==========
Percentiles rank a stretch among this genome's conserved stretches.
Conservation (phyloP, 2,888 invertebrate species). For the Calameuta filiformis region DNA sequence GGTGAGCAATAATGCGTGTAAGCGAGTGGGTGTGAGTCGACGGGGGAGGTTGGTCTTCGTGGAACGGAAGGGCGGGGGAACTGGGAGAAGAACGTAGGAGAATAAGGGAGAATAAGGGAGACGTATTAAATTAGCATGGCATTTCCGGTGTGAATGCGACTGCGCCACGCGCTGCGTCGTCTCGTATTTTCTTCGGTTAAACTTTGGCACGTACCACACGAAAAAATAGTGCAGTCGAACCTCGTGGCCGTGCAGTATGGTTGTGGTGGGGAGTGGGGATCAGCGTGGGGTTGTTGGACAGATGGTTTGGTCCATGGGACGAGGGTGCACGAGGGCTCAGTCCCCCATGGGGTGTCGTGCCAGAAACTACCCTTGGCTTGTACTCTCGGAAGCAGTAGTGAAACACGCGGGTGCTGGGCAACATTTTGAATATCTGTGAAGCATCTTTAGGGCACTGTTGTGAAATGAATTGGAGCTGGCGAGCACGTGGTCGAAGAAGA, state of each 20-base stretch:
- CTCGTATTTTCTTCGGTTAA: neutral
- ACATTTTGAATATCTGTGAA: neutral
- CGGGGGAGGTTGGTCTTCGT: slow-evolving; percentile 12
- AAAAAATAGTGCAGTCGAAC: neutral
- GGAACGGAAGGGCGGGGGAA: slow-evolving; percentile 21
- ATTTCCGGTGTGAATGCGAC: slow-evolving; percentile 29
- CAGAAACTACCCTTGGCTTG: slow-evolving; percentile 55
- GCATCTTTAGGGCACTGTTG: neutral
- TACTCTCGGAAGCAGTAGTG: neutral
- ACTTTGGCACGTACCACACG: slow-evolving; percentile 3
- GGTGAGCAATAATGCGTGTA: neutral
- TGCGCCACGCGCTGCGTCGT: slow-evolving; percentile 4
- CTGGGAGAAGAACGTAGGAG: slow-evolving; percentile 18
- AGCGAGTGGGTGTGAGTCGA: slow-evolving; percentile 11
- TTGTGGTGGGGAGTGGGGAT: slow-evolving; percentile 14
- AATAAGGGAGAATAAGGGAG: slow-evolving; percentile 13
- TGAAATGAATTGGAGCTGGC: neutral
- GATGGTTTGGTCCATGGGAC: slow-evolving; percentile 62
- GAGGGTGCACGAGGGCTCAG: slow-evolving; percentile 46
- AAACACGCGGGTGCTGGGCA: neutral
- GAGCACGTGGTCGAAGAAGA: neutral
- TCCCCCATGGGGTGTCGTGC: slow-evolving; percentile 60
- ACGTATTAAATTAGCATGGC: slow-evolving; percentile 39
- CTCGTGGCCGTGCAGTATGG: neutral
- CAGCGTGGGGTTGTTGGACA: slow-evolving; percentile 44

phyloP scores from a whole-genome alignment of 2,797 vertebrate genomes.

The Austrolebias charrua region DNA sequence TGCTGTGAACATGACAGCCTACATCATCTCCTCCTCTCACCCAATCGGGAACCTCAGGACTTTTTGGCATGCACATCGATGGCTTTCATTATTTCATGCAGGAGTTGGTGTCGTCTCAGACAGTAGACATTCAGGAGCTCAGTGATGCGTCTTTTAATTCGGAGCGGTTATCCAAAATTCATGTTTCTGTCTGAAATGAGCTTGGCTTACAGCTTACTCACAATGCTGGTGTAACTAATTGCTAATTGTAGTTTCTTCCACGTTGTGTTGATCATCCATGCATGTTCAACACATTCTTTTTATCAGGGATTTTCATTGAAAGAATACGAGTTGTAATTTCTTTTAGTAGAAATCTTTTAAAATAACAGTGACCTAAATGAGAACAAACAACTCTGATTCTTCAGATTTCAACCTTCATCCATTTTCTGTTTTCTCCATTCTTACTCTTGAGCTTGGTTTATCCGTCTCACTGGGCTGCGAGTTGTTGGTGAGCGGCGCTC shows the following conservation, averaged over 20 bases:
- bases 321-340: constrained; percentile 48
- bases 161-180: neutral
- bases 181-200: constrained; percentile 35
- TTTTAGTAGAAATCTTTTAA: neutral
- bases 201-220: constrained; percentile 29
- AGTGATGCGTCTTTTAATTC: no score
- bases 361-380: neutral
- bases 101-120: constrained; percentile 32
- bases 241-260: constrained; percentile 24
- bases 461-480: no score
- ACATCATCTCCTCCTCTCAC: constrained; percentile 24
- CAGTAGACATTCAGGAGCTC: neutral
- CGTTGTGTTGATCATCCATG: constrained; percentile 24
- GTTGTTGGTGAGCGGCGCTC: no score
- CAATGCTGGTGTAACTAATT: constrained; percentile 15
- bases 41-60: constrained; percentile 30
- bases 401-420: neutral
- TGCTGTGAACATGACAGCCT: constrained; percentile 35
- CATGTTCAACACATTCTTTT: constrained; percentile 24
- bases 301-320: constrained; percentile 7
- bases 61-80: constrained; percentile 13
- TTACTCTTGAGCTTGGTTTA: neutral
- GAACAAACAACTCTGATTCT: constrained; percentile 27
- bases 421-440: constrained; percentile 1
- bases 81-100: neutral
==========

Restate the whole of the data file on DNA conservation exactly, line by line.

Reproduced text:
Percentiles rank a stretch among this genome's conserved stretches.
Conservation (phyloP, 2,888 invertebrate species). For the Calameuta filiformis region DNA sequence GGTGAGCAATAATGCGTGTAAGCGAGTGGGTGTGAGTCGACGGGGGAGGTTGGTCTTCGTGGAACGGAAGGGCGGGGGAACTGGGAGAAGAACGTAGGAGAATAAGGGAGAATAAGGGAGACGTATTAAATTAGCATGGCATTTCCGGTGTGAATGCGACTGCGCCACGCGCTGCGTCGTCTCGTATTTTCTTCGGTTAAACTTTGGCACGTACCACACGAAAAAATAGTGCAGTCGAACCTCGTGGCCGTGCAGTATGGTTGTGGTGGGGAGTGGGGATCAGCGTGGGGTTGTTGGACAGATGGTTTGGTCCATGGGACGAGGGTGCACGAGGGCTCAGTCCCCCATGGGGTGTCGTGCCAGAAACTACCCTTGGCTTGTACTCTCGGAAGCAGTAGTGAAACACGCGGGTGCTGGGCAACATTTTGAATATCTGTGAAGCATCTTTAGGGCACTGTTGTGAAATGAATTGGAGCTGGCGAGCACGTGGTCGAAGAAGA, state of each 20-base stretch:
- CTCGTATTTTCTTCGGTTAA: neutral
- ACATTTTGAATATCTGTGAA: neutral
- CGGGGGAGGTTGGTCTTCGT: slow-evolving; percentile 12
- AAAAAATAGTGCAGTCGAAC: neutral
- GGAACGGAAGGGCGGGGGAA: slow-evolving; percentile 21
- ATTTCCGGTGTGAATGCGAC: slow-evolving; percentile 29
- CAGAAACTACCCTTGGCTTG: slow-evolving; percentile 55
- GCATCTTTAGGGCACTGTTG: neutral
- TACTCTCGGAAGCAGTAGTG: neutral
- ACTTTGGCACGTACCACACG: slow-evolving; percentile 3
- GGTGAGCAATAATGCGTGTA: neutral
- TGCGCCACGCGCTGCGTCGT: slow-evolving; percentile 4
- CTGGGAGAAGAACGTAGGAG: slow-evolving; percentile 18
- AGCGAGTGGGTGTGAGTCGA: slow-evolving; percentile 11
- TTGTGGTGGGGAGTGGGGAT: slow-evolving; percentile 14
- AATAAGGGAGAATAAGGGAG: slow-evolving; percentile 13
- TGAAATGAATTGGAGCTGGC: neutral
- GATGGTTTGGTCCATGGGAC: slow-evolving; percentile 62
- GAGGGTGCACGAGGGCTCAG: slow-evolving; percentile 46
- AAACACGCGGGTGCTGGGCA: neutral
- GAGCACGTGGTCGAAGAAGA: neutral
- TCCCCCATGGGGTGTCGTGC: slow-evolving; percentile 60
- ACGTATTAAATTAGCATGGC: slow-evolving; percentile 39
- CTCGTGGCCGTGCAGTATGG: neutral
- CAGCGTGGGGTTGTTGGACA: slow-evolving; percentile 44

phyloP scores from a whole-genome alignment of 2,797 vertebrate genomes.

The Austrolebias charrua region DNA sequence TGCTGTGAACATGACAGCCTACATCATCTCCTCCTCTCACCCAATCGGGAACCTCAGGACTTTTTGGCATGCACATCGATGGCTTTCATTATTTCATGCAGGAGTTGGTGTCGTCTCAGACAGTAGACATTCAGGAGCTCAGTGATGCGTCTTTTAATTCGGAGCGGTTATCCAAAATTCATGTTTCTGTCTGAAATGAGCTTGGCTTACAGCTTACTCACAATGCTGGTGTAACTAATTGCTAATTGTAGTTTCTTCCACGTTGTGTTGATCATCCATGCATGTTCAACACATTCTTTTTATCAGGGATTTTCATTGAAAGAATACGAGTTGTAATTTCTTTTAGTAGAAATCTTTTAAAATAACAGTGACCTAAATGAGAACAAACAACTCTGATTCTTCAGATTTCAACCTTCATCCATTTTCTGTTTTCTCCATTCTTACTCTTGAGCTTGGTTTATCCGTCTCACTGGGCTGCGAGTTGTTGGTGAGCGGCGCTC shows the following conservation, averaged over 20 bases:
- bases 321-340: constrained; percentile 48
- bases 161-180: neutral
- bases 181-200: constrained; percentile 35
- TTTTAGTAGAAATCTTTTAA: neutral
- bases 201-220: constrained; percentile 29
- AGTGATGCGTCTTTTAATTC: no score
- bases 361-380: neutral
- bases 101-120: constrained; percentile 32
- bases 241-260: constrained; percentile 24
- bases 461-480: no score
- ACATCATCTCCTCCTCTCAC: constrained; percentile 24
- CAGTAGACATTCAGGAGCTC: neutral
- CGTTGTGTTGATCATCCATG: constrained; percentile 24
- GTTGTTGGTGAGCGGCGCTC: no score
- CAATGCTGGTGTAACTAATT: constrained; percentile 15
- bases 41-60: constrained; percentile 30
- bases 401-420: neutral
- TGCTGTGAACATGACAGCCT: constrained; percentile 35
- CATGTTCAACACATTCTTTT: constrained; percentile 24
- bases 301-320: constrained; percentile 7
- bases 61-80: constrained; percentile 13
- TTACTCTTGAGCTTGGTTTA: neutral
- GAACAAACAACTCTGATTCT: constrained; percentile 27
- bases 421-440: constrained; percentile 1
- bases 81-100: neutral